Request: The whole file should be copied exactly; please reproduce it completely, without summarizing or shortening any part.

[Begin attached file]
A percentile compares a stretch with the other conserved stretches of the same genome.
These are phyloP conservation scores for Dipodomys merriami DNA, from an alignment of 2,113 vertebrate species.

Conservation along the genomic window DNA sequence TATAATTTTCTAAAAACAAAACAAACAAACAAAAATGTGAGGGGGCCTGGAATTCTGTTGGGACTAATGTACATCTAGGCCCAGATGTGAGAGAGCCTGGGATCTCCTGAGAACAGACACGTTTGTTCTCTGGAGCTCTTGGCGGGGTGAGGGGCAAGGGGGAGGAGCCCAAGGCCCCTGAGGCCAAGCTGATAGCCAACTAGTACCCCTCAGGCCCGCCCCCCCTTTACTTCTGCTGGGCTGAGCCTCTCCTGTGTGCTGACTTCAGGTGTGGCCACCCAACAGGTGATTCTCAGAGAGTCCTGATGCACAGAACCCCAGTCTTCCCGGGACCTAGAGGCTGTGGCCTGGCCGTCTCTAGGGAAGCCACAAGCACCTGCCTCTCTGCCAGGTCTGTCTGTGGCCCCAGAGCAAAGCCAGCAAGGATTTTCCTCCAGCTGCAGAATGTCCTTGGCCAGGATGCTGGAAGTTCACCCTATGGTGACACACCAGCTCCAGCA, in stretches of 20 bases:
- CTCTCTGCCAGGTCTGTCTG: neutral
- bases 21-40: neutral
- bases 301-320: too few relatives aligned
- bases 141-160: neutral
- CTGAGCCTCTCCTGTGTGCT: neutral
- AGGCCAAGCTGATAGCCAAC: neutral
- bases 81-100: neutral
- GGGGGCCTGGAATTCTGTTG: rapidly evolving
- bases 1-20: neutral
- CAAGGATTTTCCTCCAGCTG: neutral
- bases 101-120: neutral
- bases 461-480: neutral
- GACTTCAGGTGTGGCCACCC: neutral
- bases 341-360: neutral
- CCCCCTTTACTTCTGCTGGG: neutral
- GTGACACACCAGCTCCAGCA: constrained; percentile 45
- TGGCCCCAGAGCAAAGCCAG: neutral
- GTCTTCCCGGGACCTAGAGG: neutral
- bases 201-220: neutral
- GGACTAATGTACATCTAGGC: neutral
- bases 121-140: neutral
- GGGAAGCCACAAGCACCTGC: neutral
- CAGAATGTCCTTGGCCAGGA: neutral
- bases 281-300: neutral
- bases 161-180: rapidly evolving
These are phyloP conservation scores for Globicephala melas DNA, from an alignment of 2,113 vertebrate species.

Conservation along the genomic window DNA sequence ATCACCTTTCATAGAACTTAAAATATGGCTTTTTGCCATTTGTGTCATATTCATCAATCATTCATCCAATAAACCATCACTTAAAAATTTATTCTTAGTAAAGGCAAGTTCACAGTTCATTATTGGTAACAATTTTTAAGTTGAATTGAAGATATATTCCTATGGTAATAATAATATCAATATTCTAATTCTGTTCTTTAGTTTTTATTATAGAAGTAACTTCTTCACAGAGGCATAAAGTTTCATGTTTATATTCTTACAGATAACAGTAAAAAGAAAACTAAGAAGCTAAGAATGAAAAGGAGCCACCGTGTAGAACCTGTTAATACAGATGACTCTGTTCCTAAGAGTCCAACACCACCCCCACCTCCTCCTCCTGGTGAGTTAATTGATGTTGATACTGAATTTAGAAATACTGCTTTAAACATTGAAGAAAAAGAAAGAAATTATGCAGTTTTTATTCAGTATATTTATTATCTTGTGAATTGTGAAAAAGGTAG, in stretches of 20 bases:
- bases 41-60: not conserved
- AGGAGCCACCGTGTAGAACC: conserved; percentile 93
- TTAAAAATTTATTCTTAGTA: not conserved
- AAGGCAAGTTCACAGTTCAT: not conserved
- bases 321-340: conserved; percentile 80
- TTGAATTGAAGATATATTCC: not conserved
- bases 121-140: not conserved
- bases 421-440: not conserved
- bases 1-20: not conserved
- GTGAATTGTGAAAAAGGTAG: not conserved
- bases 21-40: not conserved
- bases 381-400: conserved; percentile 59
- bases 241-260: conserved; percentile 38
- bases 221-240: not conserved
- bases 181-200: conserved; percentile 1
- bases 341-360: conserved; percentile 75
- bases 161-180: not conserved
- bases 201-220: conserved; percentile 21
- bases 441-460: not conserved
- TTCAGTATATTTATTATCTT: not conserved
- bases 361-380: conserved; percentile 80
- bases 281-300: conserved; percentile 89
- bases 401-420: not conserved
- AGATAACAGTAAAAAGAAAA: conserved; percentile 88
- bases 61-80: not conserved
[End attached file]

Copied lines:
A percentile compares a stretch with the other conserved stretches of the same genome.
These are phyloP conservation scores for Dipodomys merriami DNA, from an alignment of 2,113 vertebrate species.

Conservation along the genomic window DNA sequence TATAATTTTCTAAAAACAAAACAAACAAACAAAAATGTGAGGGGGCCTGGAATTCTGTTGGGACTAATGTACATCTAGGCCCAGATGTGAGAGAGCCTGGGATCTCCTGAGAACAGACACGTTTGTTCTCTGGAGCTCTTGGCGGGGTGAGGGGCAAGGGGGAGGAGCCCAAGGCCCCTGAGGCCAAGCTGATAGCCAACTAGTACCCCTCAGGCCCGCCCCCCCTTTACTTCTGCTGGGCTGAGCCTCTCCTGTGTGCTGACTTCAGGTGTGGCCACCCAACAGGTGATTCTCAGAGAGTCCTGATGCACAGAACCCCAGTCTTCCCGGGACCTAGAGGCTGTGGCCTGGCCGTCTCTAGGGAAGCCACAAGCACCTGCCTCTCTGCCAGGTCTGTCTGTGGCCCCAGAGCAAAGCCAGCAAGGATTTTCCTCCAGCTGCAGAATGTCCTTGGCCAGGATGCTGGAAGTTCACCCTATGGTGACACACCAGCTCCAGCA, in stretches of 20 bases:
- CTCTCTGCCAGGTCTGTCTG: neutral
- bases 21-40: neutral
- bases 301-320: too few relatives aligned
- bases 141-160: neutral
- CTGAGCCTCTCCTGTGTGCT: neutral
- AGGCCAAGCTGATAGCCAAC: neutral
- bases 81-100: neutral
- GGGGGCCTGGAATTCTGTTG: rapidly evolving
- bases 1-20: neutral
- CAAGGATTTTCCTCCAGCTG: neutral
- bases 101-120: neutral
- bases 461-480: neutral
- GACTTCAGGTGTGGCCACCC: neutral
- bases 341-360: neutral
- CCCCCTTTACTTCTGCTGGG: neutral
- GTGACACACCAGCTCCAGCA: constrained; percentile 45
- TGGCCCCAGAGCAAAGCCAG: neutral
- GTCTTCCCGGGACCTAGAGG: neutral
- bases 201-220: neutral
- GGACTAATGTACATCTAGGC: neutral
- bases 121-140: neutral
- GGGAAGCCACAAGCACCTGC: neutral
- CAGAATGTCCTTGGCCAGGA: neutral
- bases 281-300: neutral
- bases 161-180: rapidly evolving
These are phyloP conservation scores for Globicephala melas DNA, from an alignment of 2,113 vertebrate species.

Conservation along the genomic window DNA sequence ATCACCTTTCATAGAACTTAAAATATGGCTTTTTGCCATTTGTGTCATATTCATCAATCATTCATCCAATAAACCATCACTTAAAAATTTATTCTTAGTAAAGGCAAGTTCACAGTTCATTATTGGTAACAATTTTTAAGTTGAATTGAAGATATATTCCTATGGTAATAATAATATCAATATTCTAATTCTGTTCTTTAGTTTTTATTATAGAAGTAACTTCTTCACAGAGGCATAAAGTTTCATGTTTATATTCTTACAGATAACAGTAAAAAGAAAACTAAGAAGCTAAGAATGAAAAGGAGCCACCGTGTAGAACCTGTTAATACAGATGACTCTGTTCCTAAGAGTCCAACACCACCCCCACCTCCTCCTCCTGGTGAGTTAATTGATGTTGATACTGAATTTAGAAATACTGCTTTAAACATTGAAGAAAAAGAAAGAAATTATGCAGTTTTTATTCAGTATATTTATTATCTTGTGAATTGTGAAAAAGGTAG, in stretches of 20 bases:
- bases 41-60: not conserved
- AGGAGCCACCGTGTAGAACC: conserved; percentile 93
- TTAAAAATTTATTCTTAGTA: not conserved
- AAGGCAAGTTCACAGTTCAT: not conserved
- bases 321-340: conserved; percentile 80
- TTGAATTGAAGATATATTCC: not conserved
- bases 121-140: not conserved
- bases 421-440: not conserved
- bases 1-20: not conserved
- GTGAATTGTGAAAAAGGTAG: not conserved
- bases 21-40: not conserved
- bases 381-400: conserved; percentile 59
- bases 241-260: conserved; percentile 38
- bases 221-240: not conserved
- bases 181-200: conserved; percentile 1
- bases 341-360: conserved; percentile 75
- bases 161-180: not conserved
- bases 201-220: conserved; percentile 21
- bases 441-460: not conserved
- TTCAGTATATTTATTATCTT: not conserved
- bases 361-380: conserved; percentile 80
- bases 281-300: conserved; percentile 89
- bases 401-420: not conserved
- AGATAACAGTAAAAAGAAAA: conserved; percentile 88
- bases 61-80: not conserved